This paper aims to investigate the energy saving and carbon reduction performance of cross-laminated timber residential buildings in the severe cold region of China through a computational simulation approach. The authors selected Harbin as the simulation environment, designed reference residential buildings with different storeys which were constructed using reinforced concrete (RC) and cross-laminated timber (CLT) systems, then simulated the energy performance using the commercial software IESTM and finally made comparisions between the RC and CLT buildings. The results show that the estimated energy consumption and carbon emissions for CLT buildings are 9.9% and 13.2% lower than those of RC buildings in view of life-cycle assessment. This indicates that the CLT construction system has good potential for energy saving when compared to RC in the severe cold region of China. The energy efficiency of residential buildings is closely related to the height for both RC and CLT buildings. In spite of the higher cost of materials for high-rise buildings, both RC and CLT tall residential buildings have better energy efficiency than low-rise and mid-rise buildings in the severe cold region of China.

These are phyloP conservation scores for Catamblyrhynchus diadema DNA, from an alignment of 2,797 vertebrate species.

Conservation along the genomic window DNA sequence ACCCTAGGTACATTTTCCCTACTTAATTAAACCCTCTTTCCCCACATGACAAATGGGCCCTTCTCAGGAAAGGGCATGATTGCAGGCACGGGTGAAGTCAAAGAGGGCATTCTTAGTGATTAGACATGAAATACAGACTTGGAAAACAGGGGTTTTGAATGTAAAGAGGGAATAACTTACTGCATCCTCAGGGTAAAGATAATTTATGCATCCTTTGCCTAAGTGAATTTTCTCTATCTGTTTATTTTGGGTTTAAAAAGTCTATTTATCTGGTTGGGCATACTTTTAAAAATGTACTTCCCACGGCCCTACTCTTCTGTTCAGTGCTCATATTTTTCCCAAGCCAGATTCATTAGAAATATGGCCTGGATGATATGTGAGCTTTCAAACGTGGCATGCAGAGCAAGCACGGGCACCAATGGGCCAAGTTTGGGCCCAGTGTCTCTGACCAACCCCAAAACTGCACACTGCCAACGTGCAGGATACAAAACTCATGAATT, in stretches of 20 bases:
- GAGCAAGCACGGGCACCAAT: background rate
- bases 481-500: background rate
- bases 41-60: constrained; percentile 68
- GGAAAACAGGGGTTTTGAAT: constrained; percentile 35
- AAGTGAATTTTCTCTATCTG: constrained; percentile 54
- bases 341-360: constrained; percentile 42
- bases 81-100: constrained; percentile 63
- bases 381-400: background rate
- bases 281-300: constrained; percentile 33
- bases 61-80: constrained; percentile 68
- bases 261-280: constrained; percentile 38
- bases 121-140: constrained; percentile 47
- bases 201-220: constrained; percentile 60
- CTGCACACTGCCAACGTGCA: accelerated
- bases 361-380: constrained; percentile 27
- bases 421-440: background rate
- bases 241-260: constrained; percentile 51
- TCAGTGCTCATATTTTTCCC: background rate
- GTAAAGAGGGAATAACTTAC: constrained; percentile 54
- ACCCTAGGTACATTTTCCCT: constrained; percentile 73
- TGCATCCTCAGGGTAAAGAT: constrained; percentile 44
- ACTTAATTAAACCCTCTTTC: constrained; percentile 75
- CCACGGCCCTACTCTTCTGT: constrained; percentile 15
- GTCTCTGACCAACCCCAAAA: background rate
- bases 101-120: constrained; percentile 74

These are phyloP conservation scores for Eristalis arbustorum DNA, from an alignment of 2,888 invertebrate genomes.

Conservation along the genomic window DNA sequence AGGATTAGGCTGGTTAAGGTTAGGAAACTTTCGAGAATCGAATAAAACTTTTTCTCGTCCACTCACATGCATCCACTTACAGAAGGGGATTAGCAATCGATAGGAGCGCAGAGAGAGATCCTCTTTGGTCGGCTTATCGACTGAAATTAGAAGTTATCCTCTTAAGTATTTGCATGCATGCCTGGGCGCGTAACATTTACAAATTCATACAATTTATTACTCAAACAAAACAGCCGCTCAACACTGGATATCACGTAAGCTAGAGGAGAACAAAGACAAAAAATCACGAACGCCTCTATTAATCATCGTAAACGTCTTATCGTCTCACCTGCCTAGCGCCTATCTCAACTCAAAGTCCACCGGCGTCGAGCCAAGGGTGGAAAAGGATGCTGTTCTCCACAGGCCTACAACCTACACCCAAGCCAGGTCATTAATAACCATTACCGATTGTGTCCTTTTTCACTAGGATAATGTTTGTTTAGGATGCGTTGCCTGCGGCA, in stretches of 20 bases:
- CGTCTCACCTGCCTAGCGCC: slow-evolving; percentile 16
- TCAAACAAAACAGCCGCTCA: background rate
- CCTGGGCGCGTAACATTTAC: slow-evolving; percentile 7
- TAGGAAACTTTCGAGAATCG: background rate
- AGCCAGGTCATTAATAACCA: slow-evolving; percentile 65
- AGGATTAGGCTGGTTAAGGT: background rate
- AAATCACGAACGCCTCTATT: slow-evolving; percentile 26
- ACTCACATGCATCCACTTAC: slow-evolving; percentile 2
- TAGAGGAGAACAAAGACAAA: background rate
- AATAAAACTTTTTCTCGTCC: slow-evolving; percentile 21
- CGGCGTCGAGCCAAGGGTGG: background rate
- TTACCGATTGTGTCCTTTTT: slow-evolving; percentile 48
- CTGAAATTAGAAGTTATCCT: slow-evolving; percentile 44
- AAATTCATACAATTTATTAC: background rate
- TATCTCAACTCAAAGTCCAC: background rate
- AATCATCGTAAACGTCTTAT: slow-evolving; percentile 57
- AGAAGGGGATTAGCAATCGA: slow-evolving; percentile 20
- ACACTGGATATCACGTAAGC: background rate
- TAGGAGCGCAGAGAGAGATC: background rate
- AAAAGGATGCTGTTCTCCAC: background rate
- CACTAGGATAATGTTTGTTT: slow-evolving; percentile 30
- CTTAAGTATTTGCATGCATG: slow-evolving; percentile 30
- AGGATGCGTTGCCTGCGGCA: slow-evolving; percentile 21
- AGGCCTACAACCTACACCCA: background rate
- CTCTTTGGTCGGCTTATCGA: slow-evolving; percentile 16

Forests can help mitigate climate change in different ways, such as by storing carbon in forest ecosystems, and by producing a renewable supply of material and energy products. We analyse the climate implications of different scenarios for forestry, bioenergy and wood construction. We consider three main forestry scenarios for Kronoberg County in Sweden, over a 201-year period. The Business-as-usual scenario mirrors today's forestry while in the Production scenario the forest productivity is increased by 40% through more intensive forestry. In the Set-aside scenario 50% of forest land is set-aside for conservation. The Production scenario results in less net carbon dioxide emissions and cumulative radiative forcing compared to the other scenarios, after an initial period of 30–35 years during which the Set-aside scenario has less emissions. In the end of the analysed period, the Production scenario yields strong emission reductions, about ten times greater than the initial reduction in the Set-aside scenario. Also, the Set-aside scenario has higher emissions than Business-as-usual after about 80 years. Increasing the harvest level of slash and stumps results in climate benefits, due to replacement of more fossil fuel. Greatest emission reduction is achieved when biomass replaces coal, and when modular timber buildings are used. In the long run, active forestry with high harvest and efficient utilisation of biomass for replacement of carbon-intensive non-wood products and fuels provides significant climate mitigation, in contrast to setting aside forest land to store more carbon in the forest and reduce the harvest of biomass.